Category Archives: Quality & Safety


What is it?

Sensemaking has been defined as the process by which meaning is given to an experience or situation. Literally, it’s when an individual or team makes sense of an event or situation, past or current.  Dr. Weick eloquently described sensemaking as, “a diagnostic process directed at constructing plausible interpretations of ambiguous cues that are sufficient to sustain action.”  Taylor and Van Every described sensemaking as “a way station on the road to a consensually constructed, coordinated system of action.”  In short, sensemaking is a springboard for action, or in the case of a high-reliability team, effective sensemaking is a springboard for effective action.

When does one use sensemaking?

Typically, sensemaking is deployed when the situation is, or the event was, unexpected, unusual or ambiguous.  The reflective or post-event retrospective sensemaking is critical to learning.  Sensemaking in the midst of a high-stress, high-risk circumstance, which drives relatively quick and effective action, is critical for a high-performing team to effectively act in an unexpected or complex situation effectively.  This sensemaking is still retrospective, but the real-time nature of it allows for the action to impact that specific circumstance.  Prospective sensemaking isn’t as well defined in the literature, but it speaks to anticipating future events and circumstances for the purposes of framing a mental model and creating understanding in order to proactively prepare.

What makes sensemaking effective?

Effective sensemaking is facilitated when wisdom, originating from practical knowledge of theory and meaningful experience with best practice, is tightly coupled with thoughtful and honest learning of accumulated experiences, as well as sufficient current situational awareness and mindfulness.   Effective sensemaking can be recognized when its there, but its hard to insert when its missing.  It can be nurtured when leaders support training, professional development, provide time for open reflection, and have a plan for recognizing, and retaining senior people.   Yet, individual commitment to excellence over time as experience accumulates is perhaps the most important element.

The more wise the leaders and influencers of a team the more effective the sensmaking of that team.  However, there are attitudinal as well as behavioral elements that influence the quality of the sensemaking.  For example, when reviewing a safety event, if a just culture attitude and approach isn’t taken, the sensemaking will be limited and not balanced.  Another example is during a rapid response or code situation.  If there isn’t a designated leader and clarity among team members as to what their roles are, the sensemaking isn’t organized and therefore is less effective.  Without psychological safety, a team can’t collectively do effective sensemaking, and can’t get better at it over time.  Someone senses that something isn’t right, but doesn’t speak up, and thus doesn’t leverage the team to sensemake and formulate an actionable picture of what’s going on.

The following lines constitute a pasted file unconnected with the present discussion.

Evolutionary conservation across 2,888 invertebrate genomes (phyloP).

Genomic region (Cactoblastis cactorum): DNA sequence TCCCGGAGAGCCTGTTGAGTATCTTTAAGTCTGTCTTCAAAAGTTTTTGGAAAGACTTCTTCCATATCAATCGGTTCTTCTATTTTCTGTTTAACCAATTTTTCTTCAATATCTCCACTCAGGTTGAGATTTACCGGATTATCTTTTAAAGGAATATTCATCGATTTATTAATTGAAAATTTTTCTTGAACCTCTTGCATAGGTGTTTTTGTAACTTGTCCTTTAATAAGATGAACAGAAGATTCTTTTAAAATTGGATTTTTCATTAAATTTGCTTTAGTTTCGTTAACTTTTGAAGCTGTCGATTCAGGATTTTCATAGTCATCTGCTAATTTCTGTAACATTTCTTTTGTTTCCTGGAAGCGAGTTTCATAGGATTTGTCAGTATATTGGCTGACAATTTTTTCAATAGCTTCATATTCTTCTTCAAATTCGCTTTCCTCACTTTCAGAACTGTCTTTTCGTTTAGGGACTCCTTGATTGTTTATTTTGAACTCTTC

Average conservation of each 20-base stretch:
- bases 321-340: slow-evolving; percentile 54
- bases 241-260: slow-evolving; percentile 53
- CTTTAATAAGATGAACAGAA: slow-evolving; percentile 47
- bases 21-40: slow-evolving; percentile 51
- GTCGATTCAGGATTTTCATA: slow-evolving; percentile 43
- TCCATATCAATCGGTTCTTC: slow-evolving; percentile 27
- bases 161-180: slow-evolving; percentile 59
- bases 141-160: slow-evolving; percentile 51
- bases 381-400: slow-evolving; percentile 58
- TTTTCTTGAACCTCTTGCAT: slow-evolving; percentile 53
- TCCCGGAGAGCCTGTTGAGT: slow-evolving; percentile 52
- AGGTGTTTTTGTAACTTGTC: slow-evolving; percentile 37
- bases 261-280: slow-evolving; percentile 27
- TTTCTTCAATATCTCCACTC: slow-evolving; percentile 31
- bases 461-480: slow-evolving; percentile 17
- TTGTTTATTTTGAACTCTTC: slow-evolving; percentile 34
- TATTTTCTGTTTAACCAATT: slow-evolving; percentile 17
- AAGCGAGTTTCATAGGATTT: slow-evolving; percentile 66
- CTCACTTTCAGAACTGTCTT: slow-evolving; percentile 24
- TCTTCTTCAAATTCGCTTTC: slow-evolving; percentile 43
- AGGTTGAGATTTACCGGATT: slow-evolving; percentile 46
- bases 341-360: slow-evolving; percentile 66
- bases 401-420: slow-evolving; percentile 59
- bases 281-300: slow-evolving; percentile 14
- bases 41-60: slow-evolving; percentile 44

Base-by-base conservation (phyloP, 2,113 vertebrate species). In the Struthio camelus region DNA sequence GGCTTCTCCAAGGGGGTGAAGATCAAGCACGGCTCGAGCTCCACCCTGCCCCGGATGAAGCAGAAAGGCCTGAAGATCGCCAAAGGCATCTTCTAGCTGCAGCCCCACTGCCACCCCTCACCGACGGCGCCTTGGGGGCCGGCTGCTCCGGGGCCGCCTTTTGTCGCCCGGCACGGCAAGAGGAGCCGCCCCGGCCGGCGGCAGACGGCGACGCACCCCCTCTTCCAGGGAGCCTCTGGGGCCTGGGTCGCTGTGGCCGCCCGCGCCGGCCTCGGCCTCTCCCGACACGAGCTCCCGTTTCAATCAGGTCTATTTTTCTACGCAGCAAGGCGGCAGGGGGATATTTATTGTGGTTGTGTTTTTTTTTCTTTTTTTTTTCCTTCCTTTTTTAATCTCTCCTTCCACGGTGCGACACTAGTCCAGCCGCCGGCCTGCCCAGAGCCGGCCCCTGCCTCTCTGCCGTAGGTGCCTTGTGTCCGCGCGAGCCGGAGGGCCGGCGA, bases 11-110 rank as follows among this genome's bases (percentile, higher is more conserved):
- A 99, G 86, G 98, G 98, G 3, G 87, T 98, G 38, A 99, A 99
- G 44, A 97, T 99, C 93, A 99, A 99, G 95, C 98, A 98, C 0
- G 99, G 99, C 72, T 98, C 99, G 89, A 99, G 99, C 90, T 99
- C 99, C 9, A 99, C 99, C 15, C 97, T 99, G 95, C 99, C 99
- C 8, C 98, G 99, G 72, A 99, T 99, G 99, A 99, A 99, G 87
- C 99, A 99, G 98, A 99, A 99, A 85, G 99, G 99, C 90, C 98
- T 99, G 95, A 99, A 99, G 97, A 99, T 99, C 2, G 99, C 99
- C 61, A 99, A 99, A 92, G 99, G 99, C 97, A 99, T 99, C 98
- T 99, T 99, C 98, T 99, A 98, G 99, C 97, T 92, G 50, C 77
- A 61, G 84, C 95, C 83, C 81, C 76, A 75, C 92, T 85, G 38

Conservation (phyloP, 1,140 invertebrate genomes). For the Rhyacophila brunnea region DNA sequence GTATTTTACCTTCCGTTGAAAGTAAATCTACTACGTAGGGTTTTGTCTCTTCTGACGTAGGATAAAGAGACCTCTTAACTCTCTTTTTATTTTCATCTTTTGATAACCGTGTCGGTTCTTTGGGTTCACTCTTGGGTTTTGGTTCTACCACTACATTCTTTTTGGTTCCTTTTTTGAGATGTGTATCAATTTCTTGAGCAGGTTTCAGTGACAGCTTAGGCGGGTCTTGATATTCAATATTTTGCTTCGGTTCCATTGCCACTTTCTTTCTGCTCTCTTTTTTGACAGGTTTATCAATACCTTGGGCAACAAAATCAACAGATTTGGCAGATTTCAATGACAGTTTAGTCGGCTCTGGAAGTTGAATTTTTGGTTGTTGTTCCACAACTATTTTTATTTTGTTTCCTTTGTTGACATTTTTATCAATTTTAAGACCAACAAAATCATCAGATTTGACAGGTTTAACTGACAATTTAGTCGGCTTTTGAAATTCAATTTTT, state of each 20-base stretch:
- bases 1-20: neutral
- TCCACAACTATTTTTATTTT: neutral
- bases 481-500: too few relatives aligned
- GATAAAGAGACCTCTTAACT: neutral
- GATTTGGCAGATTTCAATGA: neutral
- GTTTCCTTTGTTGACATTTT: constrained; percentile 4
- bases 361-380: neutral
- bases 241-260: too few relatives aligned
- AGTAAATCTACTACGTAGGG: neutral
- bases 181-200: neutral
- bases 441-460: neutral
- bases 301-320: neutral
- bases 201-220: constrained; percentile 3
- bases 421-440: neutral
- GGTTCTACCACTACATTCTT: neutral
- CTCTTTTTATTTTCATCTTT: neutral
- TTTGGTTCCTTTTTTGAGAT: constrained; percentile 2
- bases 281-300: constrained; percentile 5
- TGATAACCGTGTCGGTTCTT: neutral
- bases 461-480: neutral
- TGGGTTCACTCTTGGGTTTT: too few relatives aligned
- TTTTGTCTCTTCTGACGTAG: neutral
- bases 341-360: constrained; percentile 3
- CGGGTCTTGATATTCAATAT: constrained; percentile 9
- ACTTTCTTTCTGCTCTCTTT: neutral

Tackling Task Saturation

Task saturation is the phenomenon whereby one’s brain becomes overloaded with significant information or stimuli and begins to fail itself. Task saturation often happens to a person when there is a crisis or when they are multitasking or when there is more to do in a given amount of time than is possible. Sounds like healthcare to me.

Pilots and nuclear reactor operators have developed methods and tools for overcoming task saturation. The most prominent are: 1) checklists, 2) mutual support, 3) crosschecks, and 4) huddles. Over the years, I’ve seen these things work in healthcare, but I’ve not seen them used as often as they could.  Crosschecks include double checks with colleagues, and making sure that all key indicators that will allow for effective sensemaking and situational awareness are being monitored.

Checklists exist in healthcare, but not often for crises or when the system is overwhelmed. Mutual support exists, but it’s often not there at times when it’s needed the most. Crosschecks are also used, such as in structured code situations, but they aren’t used enough. Huddles are increasingly being used, but often the time when they aren’t is when task saturation or a crisis is occurring. No one wants to take the time out to do it.

EMRs can be used to provide checklists, reminders and crosschecks. Working in teams and having huddles can provide mutual support. Having the collective discipline to stick to these principles when they are most needed is critical. Having “practiced” as a team with “learning” (debriefing) as part of the process is helpful.

The best medicine for task saturation, of course, is to avoid it from happening in the first place. Nevertheless, it happens enough in healthcare that it would be best to be prepared. How does one avoid task saturation? There have been examples where variability has been reduced despite the notion that variability in demand and volumes can’t be controlled in health care. Surge plans, flexible staffing, flexible roles, and early warning systems are all examples of preventing task saturation.